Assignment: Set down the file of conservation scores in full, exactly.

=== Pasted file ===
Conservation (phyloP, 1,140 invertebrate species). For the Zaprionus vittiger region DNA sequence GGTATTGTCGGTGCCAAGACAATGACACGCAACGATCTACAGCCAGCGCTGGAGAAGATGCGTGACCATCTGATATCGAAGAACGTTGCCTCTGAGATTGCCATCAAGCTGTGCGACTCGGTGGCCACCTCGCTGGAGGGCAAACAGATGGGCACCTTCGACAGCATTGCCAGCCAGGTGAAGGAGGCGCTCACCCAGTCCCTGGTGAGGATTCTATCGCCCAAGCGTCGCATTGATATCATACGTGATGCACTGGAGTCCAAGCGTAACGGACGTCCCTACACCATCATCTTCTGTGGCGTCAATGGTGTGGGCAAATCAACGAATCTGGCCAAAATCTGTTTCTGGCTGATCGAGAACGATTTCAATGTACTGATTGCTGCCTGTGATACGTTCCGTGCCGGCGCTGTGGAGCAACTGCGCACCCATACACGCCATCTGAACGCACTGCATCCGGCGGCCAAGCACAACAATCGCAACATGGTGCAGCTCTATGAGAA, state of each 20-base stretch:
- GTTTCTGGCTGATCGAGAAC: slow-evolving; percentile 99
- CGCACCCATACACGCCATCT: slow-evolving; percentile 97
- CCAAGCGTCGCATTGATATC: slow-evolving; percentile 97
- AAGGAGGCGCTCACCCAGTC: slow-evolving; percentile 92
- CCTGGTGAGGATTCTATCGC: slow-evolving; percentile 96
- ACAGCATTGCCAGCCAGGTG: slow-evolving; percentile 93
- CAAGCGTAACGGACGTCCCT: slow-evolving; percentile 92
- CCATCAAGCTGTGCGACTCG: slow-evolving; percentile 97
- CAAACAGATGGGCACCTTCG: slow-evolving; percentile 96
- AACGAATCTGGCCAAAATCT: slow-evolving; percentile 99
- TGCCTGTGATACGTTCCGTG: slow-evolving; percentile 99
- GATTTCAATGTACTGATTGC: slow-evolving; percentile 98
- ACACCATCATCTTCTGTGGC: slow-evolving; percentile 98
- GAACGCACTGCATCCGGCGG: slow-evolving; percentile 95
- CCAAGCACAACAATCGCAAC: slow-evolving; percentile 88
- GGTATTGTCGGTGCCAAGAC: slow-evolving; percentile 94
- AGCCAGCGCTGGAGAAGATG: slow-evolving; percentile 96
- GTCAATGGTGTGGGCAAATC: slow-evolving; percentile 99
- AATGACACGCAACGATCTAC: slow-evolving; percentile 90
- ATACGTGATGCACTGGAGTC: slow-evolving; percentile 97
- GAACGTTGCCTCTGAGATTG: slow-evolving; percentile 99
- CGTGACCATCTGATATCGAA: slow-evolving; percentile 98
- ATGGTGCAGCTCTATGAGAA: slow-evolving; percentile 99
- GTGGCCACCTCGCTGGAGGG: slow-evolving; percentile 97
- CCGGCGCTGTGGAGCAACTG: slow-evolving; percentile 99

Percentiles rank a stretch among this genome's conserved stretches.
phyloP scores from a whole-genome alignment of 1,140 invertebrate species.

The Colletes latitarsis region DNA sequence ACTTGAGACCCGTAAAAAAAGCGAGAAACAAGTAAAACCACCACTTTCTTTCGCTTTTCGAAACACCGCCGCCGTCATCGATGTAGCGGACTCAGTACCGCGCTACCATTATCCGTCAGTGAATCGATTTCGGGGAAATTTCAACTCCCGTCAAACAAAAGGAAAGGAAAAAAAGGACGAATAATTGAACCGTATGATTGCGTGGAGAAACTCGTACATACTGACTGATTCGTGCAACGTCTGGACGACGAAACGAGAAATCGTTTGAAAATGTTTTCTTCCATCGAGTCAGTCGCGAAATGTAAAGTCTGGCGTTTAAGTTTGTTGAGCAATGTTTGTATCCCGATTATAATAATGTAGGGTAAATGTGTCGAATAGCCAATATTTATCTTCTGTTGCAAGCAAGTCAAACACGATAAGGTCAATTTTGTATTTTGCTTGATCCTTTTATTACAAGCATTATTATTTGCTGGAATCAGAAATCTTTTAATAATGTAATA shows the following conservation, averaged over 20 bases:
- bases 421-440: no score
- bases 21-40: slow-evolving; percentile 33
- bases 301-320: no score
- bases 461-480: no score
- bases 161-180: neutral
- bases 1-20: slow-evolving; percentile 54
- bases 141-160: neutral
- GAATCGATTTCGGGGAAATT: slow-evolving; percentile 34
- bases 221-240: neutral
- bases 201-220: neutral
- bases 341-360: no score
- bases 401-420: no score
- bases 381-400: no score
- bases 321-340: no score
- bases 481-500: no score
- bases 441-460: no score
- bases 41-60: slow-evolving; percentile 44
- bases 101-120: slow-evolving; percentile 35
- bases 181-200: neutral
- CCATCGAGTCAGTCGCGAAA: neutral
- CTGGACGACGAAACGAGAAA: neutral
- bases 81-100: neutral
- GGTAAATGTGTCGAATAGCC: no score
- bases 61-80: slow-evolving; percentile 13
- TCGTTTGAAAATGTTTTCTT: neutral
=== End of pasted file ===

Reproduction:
Conservation (phyloP, 1,140 invertebrate species). For the Zaprionus vittiger region DNA sequence GGTATTGTCGGTGCCAAGACAATGACACGCAACGATCTACAGCCAGCGCTGGAGAAGATGCGTGACCATCTGATATCGAAGAACGTTGCCTCTGAGATTGCCATCAAGCTGTGCGACTCGGTGGCCACCTCGCTGGAGGGCAAACAGATGGGCACCTTCGACAGCATTGCCAGCCAGGTGAAGGAGGCGCTCACCCAGTCCCTGGTGAGGATTCTATCGCCCAAGCGTCGCATTGATATCATACGTGATGCACTGGAGTCCAAGCGTAACGGACGTCCCTACACCATCATCTTCTGTGGCGTCAATGGTGTGGGCAAATCAACGAATCTGGCCAAAATCTGTTTCTGGCTGATCGAGAACGATTTCAATGTACTGATTGCTGCCTGTGATACGTTCCGTGCCGGCGCTGTGGAGCAACTGCGCACCCATACACGCCATCTGAACGCACTGCATCCGGCGGCCAAGCACAACAATCGCAACATGGTGCAGCTCTATGAGAA, state of each 20-base stretch:
- GTTTCTGGCTGATCGAGAAC: slow-evolving; percentile 99
- CGCACCCATACACGCCATCT: slow-evolving; percentile 97
- CCAAGCGTCGCATTGATATC: slow-evolving; percentile 97
- AAGGAGGCGCTCACCCAGTC: slow-evolving; percentile 92
- CCTGGTGAGGATTCTATCGC: slow-evolving; percentile 96
- ACAGCATTGCCAGCCAGGTG: slow-evolving; percentile 93
- CAAGCGTAACGGACGTCCCT: slow-evolving; percentile 92
- CCATCAAGCTGTGCGACTCG: slow-evolving; percentile 97
- CAAACAGATGGGCACCTTCG: slow-evolving; percentile 96
- AACGAATCTGGCCAAAATCT: slow-evolving; percentile 99
- TGCCTGTGATACGTTCCGTG: slow-evolving; percentile 99
- GATTTCAATGTACTGATTGC: slow-evolving; percentile 98
- ACACCATCATCTTCTGTGGC: slow-evolving; percentile 98
- GAACGCACTGCATCCGGCGG: slow-evolving; percentile 95
- CCAAGCACAACAATCGCAAC: slow-evolving; percentile 88
- GGTATTGTCGGTGCCAAGAC: slow-evolving; percentile 94
- AGCCAGCGCTGGAGAAGATG: slow-evolving; percentile 96
- GTCAATGGTGTGGGCAAATC: slow-evolving; percentile 99
- AATGACACGCAACGATCTAC: slow-evolving; percentile 90
- ATACGTGATGCACTGGAGTC: slow-evolving; percentile 97
- GAACGTTGCCTCTGAGATTG: slow-evolving; percentile 99
- CGTGACCATCTGATATCGAA: slow-evolving; percentile 98
- ATGGTGCAGCTCTATGAGAA: slow-evolving; percentile 99
- GTGGCCACCTCGCTGGAGGG: slow-evolving; percentile 97
- CCGGCGCTGTGGAGCAACTG: slow-evolving; percentile 99

Percentiles rank a stretch among this genome's conserved stretches.
phyloP scores from a whole-genome alignment of 1,140 invertebrate species.

The Colletes latitarsis region DNA sequence ACTTGAGACCCGTAAAAAAAGCGAGAAACAAGTAAAACCACCACTTTCTTTCGCTTTTCGAAACACCGCCGCCGTCATCGATGTAGCGGACTCAGTACCGCGCTACCATTATCCGTCAGTGAATCGATTTCGGGGAAATTTCAACTCCCGTCAAACAAAAGGAAAGGAAAAAAAGGACGAATAATTGAACCGTATGATTGCGTGGAGAAACTCGTACATACTGACTGATTCGTGCAACGTCTGGACGACGAAACGAGAAATCGTTTGAAAATGTTTTCTTCCATCGAGTCAGTCGCGAAATGTAAAGTCTGGCGTTTAAGTTTGTTGAGCAATGTTTGTATCCCGATTATAATAATGTAGGGTAAATGTGTCGAATAGCCAATATTTATCTTCTGTTGCAAGCAAGTCAAACACGATAAGGTCAATTTTGTATTTTGCTTGATCCTTTTATTACAAGCATTATTATTTGCTGGAATCAGAAATCTTTTAATAATGTAATA shows the following conservation, averaged over 20 bases:
- bases 421-440: no score
- bases 21-40: slow-evolving; percentile 33
- bases 301-320: no score
- bases 461-480: no score
- bases 161-180: neutral
- bases 1-20: slow-evolving; percentile 54
- bases 141-160: neutral
- GAATCGATTTCGGGGAAATT: slow-evolving; percentile 34
- bases 221-240: neutral
- bases 201-220: neutral
- bases 341-360: no score
- bases 401-420: no score
- bases 381-400: no score
- bases 321-340: no score
- bases 481-500: no score
- bases 441-460: no score
- bases 41-60: slow-evolving; percentile 44
- bases 101-120: slow-evolving; percentile 35
- bases 181-200: neutral
- CCATCGAGTCAGTCGCGAAA: neutral
- CTGGACGACGAAACGAGAAA: neutral
- bases 81-100: neutral
- GGTAAATGTGTCGAATAGCC: no score
- bases 61-80: slow-evolving; percentile 13
- TCGTTTGAAAATGTTTTCTT: neutral